So well, since you can’t play it in the very slow deck, because that will obviously not work, what do you expect to get from the Deathrattle? Most of the Dragon decks are Midrange. So you’ll get what, Twilight Guardian? Twilight Whelp in Priest? Azure Drake? You can’t realistically expect to play this AND a few big dragons AND have them all in your hand AND getting them out on the board.

This is a huge value card. But on the turn it hits the board, it does nothing. Until it dies – it does nothing. It’s just a big body with no effect. And you know what, enemy doesn’t necessarily want to kill it. A lot of times he can just ignore it. “But Stone, how can you ignore a 12/12?” You can, easily. If you play a slow deck with big Dragons, you were probably losing the tempo game the whole time and you’ve tried to catch up. Enemy should be near full health, so it will take at least 2-3 hits with this one into the face to kill him. Even not counting the Taunts. But how many times do you think you’ll be able to hit face? Let’s say enemy has 10 attack on the board and you’re at 15 health. Do you really think you can go face with that 12 damage? No, you can’t. You have to trade.

The only situation where you’d really get the value are slow matchups. But you know what? Slow matchups have their own way of dealing with this kind of stuff. Mage has Polymorph, Shaman (if it will be played) has Hex, Priest has Entomb – they all make Deathrattle not proc. I don’t know, RenoLock will keep Silence and BGH for this guy, just like he keeps Silence for Tirion (and keeping it against Warrior is way easier than against Paladin) if it will become popular. The only slow matchup that realistically can’t deal with it with the current toolkit is… Control Warrior. And Control Warrior is the deck you’d most likely play this in. So yeah, congrats, you play a card that helps you in the mirror matchup and that’s it.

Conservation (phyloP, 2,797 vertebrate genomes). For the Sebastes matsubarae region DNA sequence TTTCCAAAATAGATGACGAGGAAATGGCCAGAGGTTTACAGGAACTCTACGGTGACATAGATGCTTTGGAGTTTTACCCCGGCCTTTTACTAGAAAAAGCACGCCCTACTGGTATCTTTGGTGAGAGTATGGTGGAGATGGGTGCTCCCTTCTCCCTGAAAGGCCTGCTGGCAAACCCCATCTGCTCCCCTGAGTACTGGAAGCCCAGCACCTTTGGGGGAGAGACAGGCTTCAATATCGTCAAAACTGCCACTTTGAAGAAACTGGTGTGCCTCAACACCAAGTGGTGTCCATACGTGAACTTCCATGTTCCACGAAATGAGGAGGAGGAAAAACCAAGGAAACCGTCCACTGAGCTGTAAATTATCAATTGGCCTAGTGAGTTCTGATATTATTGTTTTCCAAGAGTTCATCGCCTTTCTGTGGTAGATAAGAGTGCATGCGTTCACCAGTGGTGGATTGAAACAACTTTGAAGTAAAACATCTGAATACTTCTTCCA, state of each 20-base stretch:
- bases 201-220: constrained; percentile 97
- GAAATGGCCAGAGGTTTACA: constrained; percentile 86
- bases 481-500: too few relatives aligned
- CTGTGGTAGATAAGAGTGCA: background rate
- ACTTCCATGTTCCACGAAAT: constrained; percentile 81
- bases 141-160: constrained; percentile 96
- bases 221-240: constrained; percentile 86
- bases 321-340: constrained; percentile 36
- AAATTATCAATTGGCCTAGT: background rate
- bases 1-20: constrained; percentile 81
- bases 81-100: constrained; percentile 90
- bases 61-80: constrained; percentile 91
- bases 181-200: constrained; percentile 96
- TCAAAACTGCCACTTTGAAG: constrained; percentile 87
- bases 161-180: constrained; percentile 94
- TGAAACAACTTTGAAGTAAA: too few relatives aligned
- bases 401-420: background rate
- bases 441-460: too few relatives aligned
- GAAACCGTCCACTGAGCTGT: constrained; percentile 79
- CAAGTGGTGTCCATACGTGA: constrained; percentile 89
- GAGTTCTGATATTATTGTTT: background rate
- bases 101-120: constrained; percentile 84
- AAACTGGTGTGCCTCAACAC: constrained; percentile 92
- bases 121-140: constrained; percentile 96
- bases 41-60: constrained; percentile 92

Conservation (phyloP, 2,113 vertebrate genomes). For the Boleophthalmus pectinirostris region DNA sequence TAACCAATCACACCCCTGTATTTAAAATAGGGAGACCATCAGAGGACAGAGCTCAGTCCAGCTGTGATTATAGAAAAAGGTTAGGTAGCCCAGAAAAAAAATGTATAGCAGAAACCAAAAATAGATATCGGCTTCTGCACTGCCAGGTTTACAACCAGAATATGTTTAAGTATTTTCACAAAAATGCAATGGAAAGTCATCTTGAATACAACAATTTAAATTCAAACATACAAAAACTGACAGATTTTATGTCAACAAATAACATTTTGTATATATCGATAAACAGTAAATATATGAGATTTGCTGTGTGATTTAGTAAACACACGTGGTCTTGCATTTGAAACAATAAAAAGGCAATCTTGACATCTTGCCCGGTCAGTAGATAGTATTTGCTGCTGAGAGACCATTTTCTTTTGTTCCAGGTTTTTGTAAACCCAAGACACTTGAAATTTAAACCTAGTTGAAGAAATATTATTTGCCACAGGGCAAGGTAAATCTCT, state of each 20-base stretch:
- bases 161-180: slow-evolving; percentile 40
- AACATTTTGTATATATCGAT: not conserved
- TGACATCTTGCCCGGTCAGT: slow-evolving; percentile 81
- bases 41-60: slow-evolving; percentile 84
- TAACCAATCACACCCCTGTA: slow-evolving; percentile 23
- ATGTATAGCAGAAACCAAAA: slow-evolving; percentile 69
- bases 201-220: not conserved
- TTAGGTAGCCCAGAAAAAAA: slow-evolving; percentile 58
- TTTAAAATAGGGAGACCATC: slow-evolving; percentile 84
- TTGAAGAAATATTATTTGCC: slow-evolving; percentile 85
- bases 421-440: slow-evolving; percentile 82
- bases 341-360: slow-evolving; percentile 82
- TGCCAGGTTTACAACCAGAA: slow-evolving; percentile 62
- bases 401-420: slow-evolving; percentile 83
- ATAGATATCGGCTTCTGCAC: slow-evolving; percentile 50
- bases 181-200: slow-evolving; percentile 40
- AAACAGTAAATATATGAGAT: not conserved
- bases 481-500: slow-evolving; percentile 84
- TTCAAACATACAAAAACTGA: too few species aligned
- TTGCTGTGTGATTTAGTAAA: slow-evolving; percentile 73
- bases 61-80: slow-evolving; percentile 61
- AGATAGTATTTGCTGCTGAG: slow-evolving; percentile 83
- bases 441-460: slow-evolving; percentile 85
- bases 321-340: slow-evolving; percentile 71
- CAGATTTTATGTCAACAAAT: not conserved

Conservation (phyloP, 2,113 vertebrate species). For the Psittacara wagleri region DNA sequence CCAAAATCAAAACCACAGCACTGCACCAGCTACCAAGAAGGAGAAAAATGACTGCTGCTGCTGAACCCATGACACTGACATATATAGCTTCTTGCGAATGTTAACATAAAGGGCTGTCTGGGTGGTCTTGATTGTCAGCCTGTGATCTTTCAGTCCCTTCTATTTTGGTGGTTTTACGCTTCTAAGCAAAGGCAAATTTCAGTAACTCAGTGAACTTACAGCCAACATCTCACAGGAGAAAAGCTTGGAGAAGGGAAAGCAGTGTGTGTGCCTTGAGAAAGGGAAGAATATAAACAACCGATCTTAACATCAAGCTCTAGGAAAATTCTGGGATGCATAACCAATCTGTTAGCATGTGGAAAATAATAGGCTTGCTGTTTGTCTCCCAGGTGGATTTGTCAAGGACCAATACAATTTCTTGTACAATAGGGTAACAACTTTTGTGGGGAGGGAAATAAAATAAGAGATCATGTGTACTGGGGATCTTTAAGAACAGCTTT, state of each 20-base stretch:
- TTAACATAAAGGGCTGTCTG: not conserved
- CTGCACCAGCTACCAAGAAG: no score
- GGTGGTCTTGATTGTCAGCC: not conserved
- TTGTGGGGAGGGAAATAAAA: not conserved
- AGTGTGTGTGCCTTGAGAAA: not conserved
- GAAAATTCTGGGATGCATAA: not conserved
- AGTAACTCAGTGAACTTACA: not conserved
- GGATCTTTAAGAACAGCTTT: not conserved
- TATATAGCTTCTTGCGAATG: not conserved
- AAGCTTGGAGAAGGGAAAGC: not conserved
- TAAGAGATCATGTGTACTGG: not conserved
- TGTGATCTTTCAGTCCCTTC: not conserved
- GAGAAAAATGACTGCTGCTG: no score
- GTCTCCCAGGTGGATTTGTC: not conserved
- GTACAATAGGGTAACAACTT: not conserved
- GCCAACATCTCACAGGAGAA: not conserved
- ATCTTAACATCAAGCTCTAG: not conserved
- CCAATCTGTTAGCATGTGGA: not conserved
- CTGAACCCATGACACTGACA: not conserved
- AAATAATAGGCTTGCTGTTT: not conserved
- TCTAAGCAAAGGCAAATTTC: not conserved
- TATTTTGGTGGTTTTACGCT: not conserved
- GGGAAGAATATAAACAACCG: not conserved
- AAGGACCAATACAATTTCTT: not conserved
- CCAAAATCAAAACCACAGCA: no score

I’m sorry to spoil the fun, but this card is completely overhyped. I honestly doubt we will see it in any competitive deck. It’s way too slow for your standard Dragon decks, and the Control decks with a lot of high cost Dragons some of you’d like to see just won’t work. Just look how the current Control decks are built. How many big late game threats they have. And now think whether this card would fit into any of those. This card is a noob bait – sorry to put it that way, but I just don’t know the better phrase. It lures players with a cool art, with big stats, huge effect, with ALL THE POSSIBILITIES OF GREAT VALUE. But in reality, it’s a nearly unplayable card, but it shines so hard that it gets a lot of attention. Whereas the real great cards of the set are rarely all shiny and bright, they are plain, they are normal, just a solid, lower cost cards without any crazy effects.